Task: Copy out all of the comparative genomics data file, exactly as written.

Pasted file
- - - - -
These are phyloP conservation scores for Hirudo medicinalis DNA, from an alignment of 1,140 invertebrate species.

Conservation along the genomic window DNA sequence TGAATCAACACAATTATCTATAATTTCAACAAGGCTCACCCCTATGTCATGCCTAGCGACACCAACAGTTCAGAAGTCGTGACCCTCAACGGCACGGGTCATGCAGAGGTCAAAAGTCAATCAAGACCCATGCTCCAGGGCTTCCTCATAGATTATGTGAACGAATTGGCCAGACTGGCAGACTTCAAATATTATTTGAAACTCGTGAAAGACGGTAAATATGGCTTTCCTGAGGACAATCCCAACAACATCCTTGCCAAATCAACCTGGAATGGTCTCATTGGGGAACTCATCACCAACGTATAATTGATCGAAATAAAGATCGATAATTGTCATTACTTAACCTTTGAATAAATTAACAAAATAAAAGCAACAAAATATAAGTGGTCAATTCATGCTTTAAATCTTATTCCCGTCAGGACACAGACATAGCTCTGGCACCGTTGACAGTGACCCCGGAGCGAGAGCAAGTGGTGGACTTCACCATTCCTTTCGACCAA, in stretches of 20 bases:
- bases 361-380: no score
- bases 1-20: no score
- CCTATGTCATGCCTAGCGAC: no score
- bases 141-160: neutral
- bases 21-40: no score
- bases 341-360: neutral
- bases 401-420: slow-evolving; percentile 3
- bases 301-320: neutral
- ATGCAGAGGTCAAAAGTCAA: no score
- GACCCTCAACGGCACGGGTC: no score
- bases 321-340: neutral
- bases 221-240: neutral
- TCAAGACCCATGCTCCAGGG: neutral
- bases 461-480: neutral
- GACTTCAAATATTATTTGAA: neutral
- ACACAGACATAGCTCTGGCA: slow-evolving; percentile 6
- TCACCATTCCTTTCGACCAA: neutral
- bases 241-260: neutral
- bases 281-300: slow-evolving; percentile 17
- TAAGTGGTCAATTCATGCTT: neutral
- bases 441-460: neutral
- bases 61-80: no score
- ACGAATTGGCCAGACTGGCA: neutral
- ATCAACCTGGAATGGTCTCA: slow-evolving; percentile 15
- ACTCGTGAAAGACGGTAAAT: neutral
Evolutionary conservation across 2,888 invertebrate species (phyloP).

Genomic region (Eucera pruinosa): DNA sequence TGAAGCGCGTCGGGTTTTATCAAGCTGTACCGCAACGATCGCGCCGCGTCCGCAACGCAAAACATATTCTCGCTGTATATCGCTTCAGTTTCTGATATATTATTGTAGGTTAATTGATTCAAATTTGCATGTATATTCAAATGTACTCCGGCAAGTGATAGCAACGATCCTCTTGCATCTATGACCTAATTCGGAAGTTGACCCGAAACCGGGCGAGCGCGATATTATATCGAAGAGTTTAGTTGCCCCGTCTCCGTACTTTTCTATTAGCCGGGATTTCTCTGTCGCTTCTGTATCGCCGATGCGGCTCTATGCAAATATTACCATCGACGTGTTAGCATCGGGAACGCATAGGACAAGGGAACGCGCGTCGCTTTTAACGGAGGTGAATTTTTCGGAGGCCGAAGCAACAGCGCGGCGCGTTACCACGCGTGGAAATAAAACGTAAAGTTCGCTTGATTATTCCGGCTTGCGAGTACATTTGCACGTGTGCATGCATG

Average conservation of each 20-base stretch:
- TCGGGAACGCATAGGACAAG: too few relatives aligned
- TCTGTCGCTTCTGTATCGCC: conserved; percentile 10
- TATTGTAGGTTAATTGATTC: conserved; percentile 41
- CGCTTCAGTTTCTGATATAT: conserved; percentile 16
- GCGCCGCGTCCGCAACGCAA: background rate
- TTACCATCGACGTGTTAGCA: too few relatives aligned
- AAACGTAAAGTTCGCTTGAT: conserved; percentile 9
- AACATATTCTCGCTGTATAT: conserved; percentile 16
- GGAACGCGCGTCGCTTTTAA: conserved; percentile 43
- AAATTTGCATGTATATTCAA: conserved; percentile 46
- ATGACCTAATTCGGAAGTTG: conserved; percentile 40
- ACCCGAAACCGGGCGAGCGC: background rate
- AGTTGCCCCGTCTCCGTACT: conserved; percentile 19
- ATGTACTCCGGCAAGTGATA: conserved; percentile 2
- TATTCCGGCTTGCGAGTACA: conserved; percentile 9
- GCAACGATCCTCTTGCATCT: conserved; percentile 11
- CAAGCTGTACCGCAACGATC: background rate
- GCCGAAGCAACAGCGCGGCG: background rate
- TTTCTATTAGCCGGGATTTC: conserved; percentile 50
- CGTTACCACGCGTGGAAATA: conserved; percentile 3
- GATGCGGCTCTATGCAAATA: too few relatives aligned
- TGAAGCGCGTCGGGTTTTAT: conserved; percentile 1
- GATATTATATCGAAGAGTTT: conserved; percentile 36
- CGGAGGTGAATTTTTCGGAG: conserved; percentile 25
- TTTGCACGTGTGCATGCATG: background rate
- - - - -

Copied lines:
These are phyloP conservation scores for Hirudo medicinalis DNA, from an alignment of 1,140 invertebrate species.

Conservation along the genomic window DNA sequence TGAATCAACACAATTATCTATAATTTCAACAAGGCTCACCCCTATGTCATGCCTAGCGACACCAACAGTTCAGAAGTCGTGACCCTCAACGGCACGGGTCATGCAGAGGTCAAAAGTCAATCAAGACCCATGCTCCAGGGCTTCCTCATAGATTATGTGAACGAATTGGCCAGACTGGCAGACTTCAAATATTATTTGAAACTCGTGAAAGACGGTAAATATGGCTTTCCTGAGGACAATCCCAACAACATCCTTGCCAAATCAACCTGGAATGGTCTCATTGGGGAACTCATCACCAACGTATAATTGATCGAAATAAAGATCGATAATTGTCATTACTTAACCTTTGAATAAATTAACAAAATAAAAGCAACAAAATATAAGTGGTCAATTCATGCTTTAAATCTTATTCCCGTCAGGACACAGACATAGCTCTGGCACCGTTGACAGTGACCCCGGAGCGAGAGCAAGTGGTGGACTTCACCATTCCTTTCGACCAA, in stretches of 20 bases:
- bases 361-380: no score
- bases 1-20: no score
- CCTATGTCATGCCTAGCGAC: no score
- bases 141-160: neutral
- bases 21-40: no score
- bases 341-360: neutral
- bases 401-420: slow-evolving; percentile 3
- bases 301-320: neutral
- ATGCAGAGGTCAAAAGTCAA: no score
- GACCCTCAACGGCACGGGTC: no score
- bases 321-340: neutral
- bases 221-240: neutral
- TCAAGACCCATGCTCCAGGG: neutral
- bases 461-480: neutral
- GACTTCAAATATTATTTGAA: neutral
- ACACAGACATAGCTCTGGCA: slow-evolving; percentile 6
- TCACCATTCCTTTCGACCAA: neutral
- bases 241-260: neutral
- bases 281-300: slow-evolving; percentile 17
- TAAGTGGTCAATTCATGCTT: neutral
- bases 441-460: neutral
- bases 61-80: no score
- ACGAATTGGCCAGACTGGCA: neutral
- ATCAACCTGGAATGGTCTCA: slow-evolving; percentile 15
- ACTCGTGAAAGACGGTAAAT: neutral
Evolutionary conservation across 2,888 invertebrate species (phyloP).

Genomic region (Eucera pruinosa): DNA sequence TGAAGCGCGTCGGGTTTTATCAAGCTGTACCGCAACGATCGCGCCGCGTCCGCAACGCAAAACATATTCTCGCTGTATATCGCTTCAGTTTCTGATATATTATTGTAGGTTAATTGATTCAAATTTGCATGTATATTCAAATGTACTCCGGCAAGTGATAGCAACGATCCTCTTGCATCTATGACCTAATTCGGAAGTTGACCCGAAACCGGGCGAGCGCGATATTATATCGAAGAGTTTAGTTGCCCCGTCTCCGTACTTTTCTATTAGCCGGGATTTCTCTGTCGCTTCTGTATCGCCGATGCGGCTCTATGCAAATATTACCATCGACGTGTTAGCATCGGGAACGCATAGGACAAGGGAACGCGCGTCGCTTTTAACGGAGGTGAATTTTTCGGAGGCCGAAGCAACAGCGCGGCGCGTTACCACGCGTGGAAATAAAACGTAAAGTTCGCTTGATTATTCCGGCTTGCGAGTACATTTGCACGTGTGCATGCATG

Average conservation of each 20-base stretch:
- TCGGGAACGCATAGGACAAG: too few relatives aligned
- TCTGTCGCTTCTGTATCGCC: conserved; percentile 10
- TATTGTAGGTTAATTGATTC: conserved; percentile 41
- CGCTTCAGTTTCTGATATAT: conserved; percentile 16
- GCGCCGCGTCCGCAACGCAA: background rate
- TTACCATCGACGTGTTAGCA: too few relatives aligned
- AAACGTAAAGTTCGCTTGAT: conserved; percentile 9
- AACATATTCTCGCTGTATAT: conserved; percentile 16
- GGAACGCGCGTCGCTTTTAA: conserved; percentile 43
- AAATTTGCATGTATATTCAA: conserved; percentile 46
- ATGACCTAATTCGGAAGTTG: conserved; percentile 40
- ACCCGAAACCGGGCGAGCGC: background rate
- AGTTGCCCCGTCTCCGTACT: conserved; percentile 19
- ATGTACTCCGGCAAGTGATA: conserved; percentile 2
- TATTCCGGCTTGCGAGTACA: conserved; percentile 9
- GCAACGATCCTCTTGCATCT: conserved; percentile 11
- CAAGCTGTACCGCAACGATC: background rate
- GCCGAAGCAACAGCGCGGCG: background rate
- TTTCTATTAGCCGGGATTTC: conserved; percentile 50
- CGTTACCACGCGTGGAAATA: conserved; percentile 3
- GATGCGGCTCTATGCAAATA: too few relatives aligned
- TGAAGCGCGTCGGGTTTTAT: conserved; percentile 1
- GATATTATATCGAAGAGTTT: conserved; percentile 36
- CGGAGGTGAATTTTTCGGAG: conserved; percentile 25
- TTTGCACGTGTGCATGCATG: background rate